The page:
You can keep your budget consistent each month or change it up, depending on what you've got going on. Maybe you're going on vacation next month and want to save a little extra, or you want to start putting money aside for holiday gifts. Zero-based budgeting requires a hard look at exactly where your money is going each month, and it allows you to make adjustments throughout the year.

This approach takes more time and discipline, but it can work well if you prefer to keep a close eye on your finances.

Pay yourself first
The pay yourself first method prioritizes your savings goals above all else. Every payday, put money aside for long-term savings, retirement, and investment accounts before you decide how to spend the rest of your income.

Think of your savings like a bill that you're required to pay each month—an expense you have to take care of before you do anything else. This way, you're ensuring that you meet your savings goals while taking care of your other expenses.

To make this method easier, you can set up automatic monthly transfers from your paycheck into your savings account to help you stay disciplined.

50/30/20 rule
Following this approach, divide your monthly income into three categories: needs, wants, and savings and debt payment. Half your income should go toward living expenses and bills you need to pay, like housing, utilities, and health care costs.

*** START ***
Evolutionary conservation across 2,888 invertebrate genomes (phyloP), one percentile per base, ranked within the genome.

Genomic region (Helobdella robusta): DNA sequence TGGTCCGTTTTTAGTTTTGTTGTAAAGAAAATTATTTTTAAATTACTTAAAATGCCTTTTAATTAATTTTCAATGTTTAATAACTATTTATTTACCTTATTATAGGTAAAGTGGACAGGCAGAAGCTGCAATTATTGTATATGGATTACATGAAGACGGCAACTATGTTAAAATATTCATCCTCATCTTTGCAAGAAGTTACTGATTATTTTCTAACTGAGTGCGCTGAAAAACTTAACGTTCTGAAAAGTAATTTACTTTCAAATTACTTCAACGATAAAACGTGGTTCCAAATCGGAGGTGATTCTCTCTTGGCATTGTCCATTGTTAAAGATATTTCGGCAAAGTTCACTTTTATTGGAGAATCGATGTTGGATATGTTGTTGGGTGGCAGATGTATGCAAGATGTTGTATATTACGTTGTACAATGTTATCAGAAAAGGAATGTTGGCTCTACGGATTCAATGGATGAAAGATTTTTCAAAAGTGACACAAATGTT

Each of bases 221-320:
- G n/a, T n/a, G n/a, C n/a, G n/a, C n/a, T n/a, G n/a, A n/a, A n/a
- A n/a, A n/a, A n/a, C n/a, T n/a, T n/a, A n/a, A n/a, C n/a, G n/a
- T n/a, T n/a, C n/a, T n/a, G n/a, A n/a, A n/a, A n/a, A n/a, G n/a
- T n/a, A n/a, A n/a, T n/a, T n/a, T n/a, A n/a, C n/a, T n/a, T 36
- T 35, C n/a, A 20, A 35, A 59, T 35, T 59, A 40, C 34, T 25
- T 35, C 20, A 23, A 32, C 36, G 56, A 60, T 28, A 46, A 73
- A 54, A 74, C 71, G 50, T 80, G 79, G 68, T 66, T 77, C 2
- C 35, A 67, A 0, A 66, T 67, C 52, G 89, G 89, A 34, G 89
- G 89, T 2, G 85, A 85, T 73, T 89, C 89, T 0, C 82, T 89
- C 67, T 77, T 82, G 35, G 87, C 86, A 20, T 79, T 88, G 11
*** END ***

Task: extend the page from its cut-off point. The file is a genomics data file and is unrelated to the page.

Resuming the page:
About 30% of your income should go to "wants"—the extra things that make life more enjoyable but aren't essential, like dinner and a movie, a gym membership, or concert tickets.

The last 20% of your income should be dedicated to savings and debt payment, like your retirement account, credit card payment, and emergency savings.

Remember, 50/30/20 is just a suggested allocation. You can adjust it according to your financial goals and what makes most sense for you. For example, if 50% of your income doesn’t cover your living expense and bills, you may need to increase your “needs” to 60% and lower your “wants” to 20% of your income.
Taking the time to create a budget is a strong start toward reaching bigger financial goals. It can be an exciting first step toward a healthier financial life.